North Carolina People, Places, and Things-May 11
I am the dad to five adult children. As they were growing up I attempted to remind them they were special and to implore them to learn something new. My goal was to do that daily.
In 2016 my goal is to learn something new daily on the people, places, and things that make North Carolina special.
In 1746 parts of Edgecombe County were carved out to form Granville County. A map below shows Granville County outlined in red.
Granville County borders touch five other NC counties including Vance, Franklin, Wake, Durham, and Person along with 2 Virginia counties-Mecklenburg and Halifax on its northern border.
My home county of Robeson has a similar story with five NC Counties on its border including Scotland, Hoke, Cumberland, Bladen, and Columbus. Robeson has three South Carolina Counties on its southern borders including Dillon, Marlboro, and Horry.
During the 1940’s the US Military had a post in Granville County called Camp Butner. It opened in 1942 as a training camp for World War II soldiers, once encompassed over 40,000 acres in Granville, Person, and Durham counties. During the war, more than 30,000 soldiers were trained there.
Photo of Post Office at Camp Butner-circa 1943
The hilly topography at Camp Butner proved helpful in teaching soldiers how to respond to gas bombings and how to use camouflage and cross rivers. Additionally, both German and Italian prisoners from WW II served as cooks and janitors at Camp Butner. Today, most of the land that was Camp Butner now belongs to the North Carolina government, and the no longer operational, Umstead Hospital was located there. Camp Butner was officially closed by the War Department on January 31, 1947.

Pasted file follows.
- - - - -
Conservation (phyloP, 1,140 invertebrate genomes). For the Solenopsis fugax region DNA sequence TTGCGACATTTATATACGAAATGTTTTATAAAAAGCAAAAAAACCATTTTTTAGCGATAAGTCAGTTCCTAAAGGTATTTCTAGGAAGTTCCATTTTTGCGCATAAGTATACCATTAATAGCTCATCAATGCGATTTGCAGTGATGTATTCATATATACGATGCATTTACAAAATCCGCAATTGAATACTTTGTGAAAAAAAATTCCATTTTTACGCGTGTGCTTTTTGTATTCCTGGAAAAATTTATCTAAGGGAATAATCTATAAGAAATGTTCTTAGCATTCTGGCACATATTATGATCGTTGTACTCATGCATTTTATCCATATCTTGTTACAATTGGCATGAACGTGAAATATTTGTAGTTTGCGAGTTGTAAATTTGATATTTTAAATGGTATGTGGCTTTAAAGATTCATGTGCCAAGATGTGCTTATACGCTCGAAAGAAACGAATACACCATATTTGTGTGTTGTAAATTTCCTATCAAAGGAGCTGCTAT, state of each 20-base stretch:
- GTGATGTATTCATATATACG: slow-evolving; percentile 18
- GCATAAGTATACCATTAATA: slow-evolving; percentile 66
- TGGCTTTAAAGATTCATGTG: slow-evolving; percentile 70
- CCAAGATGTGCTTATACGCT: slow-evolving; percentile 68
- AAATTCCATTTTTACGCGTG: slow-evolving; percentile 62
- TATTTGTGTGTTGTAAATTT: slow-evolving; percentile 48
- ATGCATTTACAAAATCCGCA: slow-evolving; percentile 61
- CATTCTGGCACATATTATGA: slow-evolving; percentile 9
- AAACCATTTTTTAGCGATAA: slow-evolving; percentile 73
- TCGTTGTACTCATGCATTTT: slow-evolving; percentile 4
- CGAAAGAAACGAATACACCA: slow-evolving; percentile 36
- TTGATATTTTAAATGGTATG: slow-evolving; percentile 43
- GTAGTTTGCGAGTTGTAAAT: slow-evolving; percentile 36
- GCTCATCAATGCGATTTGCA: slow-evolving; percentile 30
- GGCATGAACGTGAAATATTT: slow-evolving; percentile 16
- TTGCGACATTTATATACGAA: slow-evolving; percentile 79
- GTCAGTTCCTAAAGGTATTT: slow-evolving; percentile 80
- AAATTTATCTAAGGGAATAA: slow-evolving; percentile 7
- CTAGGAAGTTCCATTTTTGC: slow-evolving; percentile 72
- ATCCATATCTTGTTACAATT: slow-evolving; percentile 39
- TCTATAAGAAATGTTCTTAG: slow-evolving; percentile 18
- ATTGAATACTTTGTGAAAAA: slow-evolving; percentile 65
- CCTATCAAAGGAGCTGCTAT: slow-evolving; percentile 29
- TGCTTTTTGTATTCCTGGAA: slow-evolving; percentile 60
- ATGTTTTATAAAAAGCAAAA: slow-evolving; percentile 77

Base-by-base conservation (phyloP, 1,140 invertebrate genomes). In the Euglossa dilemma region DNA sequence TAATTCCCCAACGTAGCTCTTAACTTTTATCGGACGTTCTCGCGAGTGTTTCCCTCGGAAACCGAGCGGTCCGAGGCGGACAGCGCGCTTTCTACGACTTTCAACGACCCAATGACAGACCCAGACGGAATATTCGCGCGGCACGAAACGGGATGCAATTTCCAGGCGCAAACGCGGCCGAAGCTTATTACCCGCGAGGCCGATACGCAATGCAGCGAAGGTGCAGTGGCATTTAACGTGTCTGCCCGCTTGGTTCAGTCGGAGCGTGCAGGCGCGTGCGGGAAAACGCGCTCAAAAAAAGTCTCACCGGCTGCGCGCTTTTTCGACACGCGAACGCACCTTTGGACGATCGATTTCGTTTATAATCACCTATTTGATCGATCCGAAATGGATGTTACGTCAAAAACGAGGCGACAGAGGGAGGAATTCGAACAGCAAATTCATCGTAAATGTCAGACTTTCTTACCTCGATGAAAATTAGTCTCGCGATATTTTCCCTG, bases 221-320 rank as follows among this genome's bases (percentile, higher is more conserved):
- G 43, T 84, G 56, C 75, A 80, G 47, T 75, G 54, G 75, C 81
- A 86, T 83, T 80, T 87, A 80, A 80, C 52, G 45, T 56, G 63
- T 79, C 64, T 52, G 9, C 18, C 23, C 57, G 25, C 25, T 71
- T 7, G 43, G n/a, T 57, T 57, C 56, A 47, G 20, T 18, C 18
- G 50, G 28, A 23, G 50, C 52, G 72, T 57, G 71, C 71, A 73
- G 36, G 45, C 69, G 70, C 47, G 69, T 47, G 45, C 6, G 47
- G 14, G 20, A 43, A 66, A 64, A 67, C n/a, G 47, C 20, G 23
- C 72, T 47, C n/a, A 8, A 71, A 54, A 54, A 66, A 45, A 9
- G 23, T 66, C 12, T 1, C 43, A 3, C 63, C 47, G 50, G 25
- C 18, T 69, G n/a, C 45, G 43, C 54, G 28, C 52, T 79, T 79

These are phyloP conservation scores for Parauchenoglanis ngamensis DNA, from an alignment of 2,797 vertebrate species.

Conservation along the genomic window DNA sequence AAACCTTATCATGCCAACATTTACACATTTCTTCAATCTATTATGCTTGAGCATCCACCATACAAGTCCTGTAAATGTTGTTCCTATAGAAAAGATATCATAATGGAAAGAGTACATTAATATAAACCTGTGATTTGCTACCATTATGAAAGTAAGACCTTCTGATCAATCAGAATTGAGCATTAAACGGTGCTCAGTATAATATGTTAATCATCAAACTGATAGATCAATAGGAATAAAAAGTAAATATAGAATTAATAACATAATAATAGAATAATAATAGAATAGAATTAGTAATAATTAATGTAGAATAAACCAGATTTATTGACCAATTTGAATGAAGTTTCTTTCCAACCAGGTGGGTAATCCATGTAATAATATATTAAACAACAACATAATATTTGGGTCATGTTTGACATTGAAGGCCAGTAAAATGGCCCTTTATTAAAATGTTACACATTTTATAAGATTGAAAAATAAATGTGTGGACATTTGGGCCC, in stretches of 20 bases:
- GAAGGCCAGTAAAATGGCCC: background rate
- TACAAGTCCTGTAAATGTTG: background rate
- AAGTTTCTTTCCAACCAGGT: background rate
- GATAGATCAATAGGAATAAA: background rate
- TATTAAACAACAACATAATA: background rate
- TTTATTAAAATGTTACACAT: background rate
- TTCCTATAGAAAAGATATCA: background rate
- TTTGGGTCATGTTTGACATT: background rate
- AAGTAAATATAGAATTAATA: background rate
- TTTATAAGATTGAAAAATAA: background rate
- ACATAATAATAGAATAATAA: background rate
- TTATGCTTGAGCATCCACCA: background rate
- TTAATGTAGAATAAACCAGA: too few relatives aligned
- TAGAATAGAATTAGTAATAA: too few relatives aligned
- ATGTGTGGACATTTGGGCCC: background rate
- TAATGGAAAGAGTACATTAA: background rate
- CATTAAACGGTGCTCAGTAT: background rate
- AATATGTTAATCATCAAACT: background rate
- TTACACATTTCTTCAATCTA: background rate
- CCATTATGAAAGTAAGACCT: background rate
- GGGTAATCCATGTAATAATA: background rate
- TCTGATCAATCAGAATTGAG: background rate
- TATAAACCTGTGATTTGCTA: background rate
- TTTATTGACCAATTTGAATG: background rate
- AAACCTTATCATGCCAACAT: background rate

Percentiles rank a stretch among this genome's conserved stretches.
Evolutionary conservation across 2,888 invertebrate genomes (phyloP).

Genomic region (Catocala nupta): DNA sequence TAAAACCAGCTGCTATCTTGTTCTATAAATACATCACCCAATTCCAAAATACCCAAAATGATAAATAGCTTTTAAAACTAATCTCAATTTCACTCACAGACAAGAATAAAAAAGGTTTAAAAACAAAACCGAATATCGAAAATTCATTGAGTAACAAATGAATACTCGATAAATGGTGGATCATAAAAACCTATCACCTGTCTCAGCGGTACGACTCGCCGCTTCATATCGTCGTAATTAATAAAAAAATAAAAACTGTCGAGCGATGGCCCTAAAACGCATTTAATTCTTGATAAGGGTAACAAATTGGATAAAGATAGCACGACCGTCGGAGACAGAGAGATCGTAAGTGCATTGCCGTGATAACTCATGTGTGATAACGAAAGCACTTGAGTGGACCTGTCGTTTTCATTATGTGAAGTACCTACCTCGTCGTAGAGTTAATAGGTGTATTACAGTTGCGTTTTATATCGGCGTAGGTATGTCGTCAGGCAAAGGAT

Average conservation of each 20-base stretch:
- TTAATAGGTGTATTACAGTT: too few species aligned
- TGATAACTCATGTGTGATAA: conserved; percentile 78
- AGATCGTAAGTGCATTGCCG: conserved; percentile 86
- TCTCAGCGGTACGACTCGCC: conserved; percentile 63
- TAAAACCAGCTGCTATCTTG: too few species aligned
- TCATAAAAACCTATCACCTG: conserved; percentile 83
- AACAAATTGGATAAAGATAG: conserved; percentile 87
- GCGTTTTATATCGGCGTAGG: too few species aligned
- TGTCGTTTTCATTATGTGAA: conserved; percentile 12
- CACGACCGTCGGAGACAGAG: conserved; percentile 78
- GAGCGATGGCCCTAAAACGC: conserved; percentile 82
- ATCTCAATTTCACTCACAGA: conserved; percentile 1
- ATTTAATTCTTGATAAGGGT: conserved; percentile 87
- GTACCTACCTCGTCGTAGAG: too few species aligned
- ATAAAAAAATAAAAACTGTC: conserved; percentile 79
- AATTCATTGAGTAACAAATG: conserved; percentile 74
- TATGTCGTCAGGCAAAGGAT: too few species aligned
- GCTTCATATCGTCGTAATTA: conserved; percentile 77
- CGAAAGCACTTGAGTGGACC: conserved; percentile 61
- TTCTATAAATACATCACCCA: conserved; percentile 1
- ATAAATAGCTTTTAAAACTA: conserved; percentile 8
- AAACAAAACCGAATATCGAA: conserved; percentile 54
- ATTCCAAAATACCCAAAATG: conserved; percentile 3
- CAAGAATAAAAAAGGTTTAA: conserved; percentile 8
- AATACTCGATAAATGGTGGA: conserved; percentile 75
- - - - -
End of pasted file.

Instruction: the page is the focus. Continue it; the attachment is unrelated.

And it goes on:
On April 26, 1947, the War Assets Administration assumed responsibility for the acreage. As the Camp was phased out, over 20,000 acres were sold back to the farmers who had original ownership. Approximately 5,000 acres were transferred to the North Carolina National Guard which maintains it for training. In addition, over 13,000 acres were transferred to the State of North Carolina in 1947. On November 3, 1947, the State of North Carolina took over the Camp and assumed the police and fire services.
From 1947 to 2007 the state of North Carolina managed the town of Butner. In 2007 the General Assembly voted to incorporate the town of Butner.
The Federal Government has a prison located in Butner. The prison is often regarded as the best minimum security facility in country. Photo below.
Butner Prison houses about 3,600 inmates. Notables include former U.S. Rep. Randy “Duke” Cunningham, former Adelphi CEO John Rigas, former Navy intelligence analyst Jonathan Pollard, and Bernie Madoff. In the past the Butner prison has housed would be presidential assassin John Hinckley Jr., Jesse Jackson Jr. and televangelist Jim Bakker.